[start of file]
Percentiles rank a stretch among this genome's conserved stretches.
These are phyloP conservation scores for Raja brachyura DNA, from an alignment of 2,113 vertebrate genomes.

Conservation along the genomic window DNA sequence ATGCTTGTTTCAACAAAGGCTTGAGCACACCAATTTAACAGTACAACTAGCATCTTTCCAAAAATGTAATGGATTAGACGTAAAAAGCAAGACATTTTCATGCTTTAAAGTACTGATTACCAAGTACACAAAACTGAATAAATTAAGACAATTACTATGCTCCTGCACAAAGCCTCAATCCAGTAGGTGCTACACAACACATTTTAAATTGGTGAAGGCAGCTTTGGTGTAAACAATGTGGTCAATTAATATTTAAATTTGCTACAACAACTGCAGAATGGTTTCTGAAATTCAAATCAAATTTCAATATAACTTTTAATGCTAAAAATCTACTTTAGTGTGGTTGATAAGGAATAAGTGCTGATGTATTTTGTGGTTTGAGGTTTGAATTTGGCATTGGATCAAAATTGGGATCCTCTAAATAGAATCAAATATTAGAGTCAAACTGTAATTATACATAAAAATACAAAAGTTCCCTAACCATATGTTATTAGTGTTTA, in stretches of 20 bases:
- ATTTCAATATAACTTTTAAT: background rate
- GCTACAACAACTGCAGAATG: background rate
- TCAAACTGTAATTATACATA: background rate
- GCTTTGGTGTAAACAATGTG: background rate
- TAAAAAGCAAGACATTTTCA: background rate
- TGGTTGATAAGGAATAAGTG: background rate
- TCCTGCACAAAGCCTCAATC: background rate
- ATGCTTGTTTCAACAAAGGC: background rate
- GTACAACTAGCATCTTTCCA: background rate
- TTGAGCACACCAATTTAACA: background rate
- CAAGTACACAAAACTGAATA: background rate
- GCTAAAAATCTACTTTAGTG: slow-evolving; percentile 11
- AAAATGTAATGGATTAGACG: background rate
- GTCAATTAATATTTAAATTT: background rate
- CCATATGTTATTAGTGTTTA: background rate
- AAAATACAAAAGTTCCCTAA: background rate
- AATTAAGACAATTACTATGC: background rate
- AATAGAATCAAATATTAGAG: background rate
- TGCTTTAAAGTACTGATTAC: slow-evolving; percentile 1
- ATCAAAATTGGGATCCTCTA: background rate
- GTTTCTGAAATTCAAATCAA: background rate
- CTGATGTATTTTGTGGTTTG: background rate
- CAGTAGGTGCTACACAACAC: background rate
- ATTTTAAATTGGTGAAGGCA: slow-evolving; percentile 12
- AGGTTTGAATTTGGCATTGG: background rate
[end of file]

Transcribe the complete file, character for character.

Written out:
Percentiles rank a stretch among this genome's conserved stretches.
These are phyloP conservation scores for Raja brachyura DNA, from an alignment of 2,113 vertebrate genomes.

Conservation along the genomic window DNA sequence ATGCTTGTTTCAACAAAGGCTTGAGCACACCAATTTAACAGTACAACTAGCATCTTTCCAAAAATGTAATGGATTAGACGTAAAAAGCAAGACATTTTCATGCTTTAAAGTACTGATTACCAAGTACACAAAACTGAATAAATTAAGACAATTACTATGCTCCTGCACAAAGCCTCAATCCAGTAGGTGCTACACAACACATTTTAAATTGGTGAAGGCAGCTTTGGTGTAAACAATGTGGTCAATTAATATTTAAATTTGCTACAACAACTGCAGAATGGTTTCTGAAATTCAAATCAAATTTCAATATAACTTTTAATGCTAAAAATCTACTTTAGTGTGGTTGATAAGGAATAAGTGCTGATGTATTTTGTGGTTTGAGGTTTGAATTTGGCATTGGATCAAAATTGGGATCCTCTAAATAGAATCAAATATTAGAGTCAAACTGTAATTATACATAAAAATACAAAAGTTCCCTAACCATATGTTATTAGTGTTTA, in stretches of 20 bases:
- ATTTCAATATAACTTTTAAT: background rate
- GCTACAACAACTGCAGAATG: background rate
- TCAAACTGTAATTATACATA: background rate
- GCTTTGGTGTAAACAATGTG: background rate
- TAAAAAGCAAGACATTTTCA: background rate
- TGGTTGATAAGGAATAAGTG: background rate
- TCCTGCACAAAGCCTCAATC: background rate
- ATGCTTGTTTCAACAAAGGC: background rate
- GTACAACTAGCATCTTTCCA: background rate
- TTGAGCACACCAATTTAACA: background rate
- CAAGTACACAAAACTGAATA: background rate
- GCTAAAAATCTACTTTAGTG: slow-evolving; percentile 11
- AAAATGTAATGGATTAGACG: background rate
- GTCAATTAATATTTAAATTT: background rate
- CCATATGTTATTAGTGTTTA: background rate
- AAAATACAAAAGTTCCCTAA: background rate
- AATTAAGACAATTACTATGC: background rate
- AATAGAATCAAATATTAGAG: background rate
- TGCTTTAAAGTACTGATTAC: slow-evolving; percentile 1
- ATCAAAATTGGGATCCTCTA: background rate
- GTTTCTGAAATTCAAATCAA: background rate
- CTGATGTATTTTGTGGTTTG: background rate
- CAGTAGGTGCTACACAACAC: background rate
- ATTTTAAATTGGTGAAGGCA: slow-evolving; percentile 12
- AGGTTTGAATTTGGCATTGG: background rate